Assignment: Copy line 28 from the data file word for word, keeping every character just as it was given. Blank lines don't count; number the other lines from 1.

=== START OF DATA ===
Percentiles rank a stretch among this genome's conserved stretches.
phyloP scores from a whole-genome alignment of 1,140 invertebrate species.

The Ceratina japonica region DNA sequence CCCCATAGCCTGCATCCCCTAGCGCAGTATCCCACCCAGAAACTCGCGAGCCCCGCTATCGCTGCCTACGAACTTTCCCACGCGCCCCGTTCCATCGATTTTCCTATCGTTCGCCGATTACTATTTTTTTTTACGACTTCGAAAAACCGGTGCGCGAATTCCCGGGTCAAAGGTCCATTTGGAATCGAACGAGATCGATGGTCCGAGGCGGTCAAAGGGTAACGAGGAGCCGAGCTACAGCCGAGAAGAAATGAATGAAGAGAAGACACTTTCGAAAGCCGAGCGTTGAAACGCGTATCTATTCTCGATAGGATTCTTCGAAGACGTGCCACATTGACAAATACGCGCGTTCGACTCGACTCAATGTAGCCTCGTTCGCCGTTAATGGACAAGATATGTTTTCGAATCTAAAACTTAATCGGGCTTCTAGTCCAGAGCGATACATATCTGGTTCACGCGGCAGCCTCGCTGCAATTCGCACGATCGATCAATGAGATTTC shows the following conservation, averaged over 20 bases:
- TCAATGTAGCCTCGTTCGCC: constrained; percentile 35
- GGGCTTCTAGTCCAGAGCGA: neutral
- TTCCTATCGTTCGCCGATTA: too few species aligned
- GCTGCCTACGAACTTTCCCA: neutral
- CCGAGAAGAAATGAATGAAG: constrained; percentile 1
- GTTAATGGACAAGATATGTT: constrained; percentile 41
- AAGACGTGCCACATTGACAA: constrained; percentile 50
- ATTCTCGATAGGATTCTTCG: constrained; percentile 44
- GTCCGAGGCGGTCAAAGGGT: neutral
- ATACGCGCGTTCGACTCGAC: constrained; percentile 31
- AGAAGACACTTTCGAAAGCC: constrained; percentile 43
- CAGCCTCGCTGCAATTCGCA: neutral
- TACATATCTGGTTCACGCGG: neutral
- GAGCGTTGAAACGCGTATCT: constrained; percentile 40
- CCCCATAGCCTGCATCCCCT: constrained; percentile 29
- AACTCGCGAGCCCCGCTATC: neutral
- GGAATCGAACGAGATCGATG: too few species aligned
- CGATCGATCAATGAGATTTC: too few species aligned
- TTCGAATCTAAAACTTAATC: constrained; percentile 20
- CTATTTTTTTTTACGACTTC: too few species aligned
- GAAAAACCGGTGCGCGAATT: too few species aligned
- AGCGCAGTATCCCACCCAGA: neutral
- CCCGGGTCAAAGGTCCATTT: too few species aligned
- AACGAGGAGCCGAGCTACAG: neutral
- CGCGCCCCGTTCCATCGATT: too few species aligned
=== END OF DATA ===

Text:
- CGCGCCCCGTTCCATCGATT: too few species aligned